Slim-fit denim has moved beyond weird or femmy or punk rock and it's now simply the mark of a sharp-dressed man. About which every girl is crazy.
Skinny jeans are still punk rock—after Joey Ramone that will always be so. Today's punk rockers, glam rockers, rock and rollers, and whatever other label won't get me in trouble by the category police follow in Mr. Ramone's footsteps today: Jack White, Pete Doherty, Jamie Hince, and those MGMT kids are carrying on the stovepipe flame. Keith Richards even still wears his. And while the style was historically favored by rebels, there is something neat, buttoned up, and decidedly stylish about slim-fit jeans, even when they have busted-out knees.
It shouldn't be surprising that geeks have taken up with the look. Geeks like to excel. Maybe in the past that was mostly in brainy categories. But kicking ass in things now extends to other parts of life, including sartorial presentation.
Among the Gizmodo staff, Levi's 511s are the favorite. The cut isn't so tight that they restrict movement or create discomfort, but they do have quite a slim leg. The 511 Commuters are especially loved. Our own Mario Aquilar says:
I got in the habit when I was punk as fuck in high school and now everything else feels weird. I like the 511s, preferably the ones labeled 'stretch' with spandex because they break in better and don't rip at the crotch so quick. In my thinner, cooler days, I used to rock 510s, too.
"You wear them to look like you're in the Ramones. Or the Germs," says Mr. Mat Honan.
"I have chicken legs and normal jeans make me look dumb," says Mr. Sam Biddle. Also: Fashion!
Fashion! All sorts of dudes care at least a little bit about it these days. Mary HK Choi noticed the well-dressed phenomenon on the F train in 2010: "... seriously, there must have been some clandestine colloquium workshop situation where all the dudes in all the land shucked to skivvies and got sized for their perfect pair of Uniqlo jeans." The New York Times noticed skinny jeans were a thing in 2006 when the style had reached its super-skinniest heights.
I took notice around that time as well and I made some assumptions: that they were favored mostly by the gays (maybe because I'm in San Francisco) and the bike-riding hipsters (who, granted, had a functional reason).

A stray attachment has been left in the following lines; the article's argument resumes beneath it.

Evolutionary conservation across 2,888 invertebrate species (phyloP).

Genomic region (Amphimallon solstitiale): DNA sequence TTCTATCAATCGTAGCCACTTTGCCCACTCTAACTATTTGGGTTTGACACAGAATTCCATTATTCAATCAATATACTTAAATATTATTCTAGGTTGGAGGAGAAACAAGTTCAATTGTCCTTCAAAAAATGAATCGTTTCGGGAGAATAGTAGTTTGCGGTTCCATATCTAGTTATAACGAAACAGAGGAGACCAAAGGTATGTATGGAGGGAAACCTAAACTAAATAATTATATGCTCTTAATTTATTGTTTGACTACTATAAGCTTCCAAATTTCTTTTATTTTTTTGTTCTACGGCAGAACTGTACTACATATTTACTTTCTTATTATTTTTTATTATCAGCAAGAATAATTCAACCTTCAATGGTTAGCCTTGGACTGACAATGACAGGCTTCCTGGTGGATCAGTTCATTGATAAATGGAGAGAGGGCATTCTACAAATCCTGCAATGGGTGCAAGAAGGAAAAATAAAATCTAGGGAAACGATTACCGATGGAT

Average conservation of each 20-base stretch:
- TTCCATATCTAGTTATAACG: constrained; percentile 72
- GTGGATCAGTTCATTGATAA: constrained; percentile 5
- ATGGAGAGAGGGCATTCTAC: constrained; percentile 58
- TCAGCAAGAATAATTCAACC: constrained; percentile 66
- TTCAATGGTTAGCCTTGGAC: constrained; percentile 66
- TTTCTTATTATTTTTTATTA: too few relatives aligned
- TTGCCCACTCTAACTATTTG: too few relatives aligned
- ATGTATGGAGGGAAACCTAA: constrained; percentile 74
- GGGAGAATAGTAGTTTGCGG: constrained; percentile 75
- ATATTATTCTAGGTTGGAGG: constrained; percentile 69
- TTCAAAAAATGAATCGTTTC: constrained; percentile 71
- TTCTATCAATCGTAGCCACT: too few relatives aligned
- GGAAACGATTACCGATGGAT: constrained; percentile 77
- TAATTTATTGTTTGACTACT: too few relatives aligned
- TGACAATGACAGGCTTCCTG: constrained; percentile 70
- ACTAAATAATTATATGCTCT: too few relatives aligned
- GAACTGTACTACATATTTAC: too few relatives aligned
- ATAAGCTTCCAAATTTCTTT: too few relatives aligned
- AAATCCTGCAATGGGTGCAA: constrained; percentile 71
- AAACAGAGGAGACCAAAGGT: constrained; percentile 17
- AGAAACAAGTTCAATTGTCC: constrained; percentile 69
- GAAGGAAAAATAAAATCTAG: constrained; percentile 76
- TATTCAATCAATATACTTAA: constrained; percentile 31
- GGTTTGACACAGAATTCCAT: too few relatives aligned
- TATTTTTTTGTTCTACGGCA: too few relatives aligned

I am kind of a judgmental asshole, it turns out. Because now it's 2012 and the skinny trend has only grown, plus you should not stereotype people like that. The current styles have mellowed in their snugness to a point where they're wearable for the masses—I hope I didn't have to point out we are not talking about jeggings here?
"To tell you the truth, our skinny jeans are not THAT skinny," Svarc told me. "We do call the fit 'SkinnyGuy' but it isn't a 'man-legging' like some other skinny jeans we see on the market. Any guy who wants a slim silhouette can rock these jeans."
And that seems to be most well-dressed guys these days. Something happened in the 90s that I very much hope has solidified the place of slim-cut jeans in society: the boot cut. Which is unattractive on both men and women. (Women should go wide or skinny, in my opinion, and I suppose now would be a good time to apologize that this column is only about MALE geeks. The thing is, women wearing skinnies is standard operating procedure at this point). Boot-cut is also a misnomer: The highest-percentage of boots-wearers in the whole world (arguably, I have no data) are cowboys, and even they don't wear boot-cut jeans. The designer Marc Jacobs uncovered this surprising fact in a New York Times magazine piece in 2007.
I want to hold onto this moment when the skinny, slim cut, stovepipe, or whatever you want to call it is the choice of all the lovely men I'm surrounded by, including my handsome husband. The trend does seem to be persevering, and I find it very encouraging for the future of society.
Metrosexual isn't even a thing anymore because like everyone would be called metrosexual. When is the last time you heard someone use that stupid word? Dudes want to dress like grown ups and the habit doesn't need a label. It's normal! Which is why Mark Zuckerberg looks extra silly these days doing interviews in his hoodie and shorts. Come on, Zuck. Grab a pair of 511s. They're worth a thumbs up.
Uniform is a weekly column exploring the relationship between geeks, fashion and fashionable geeks.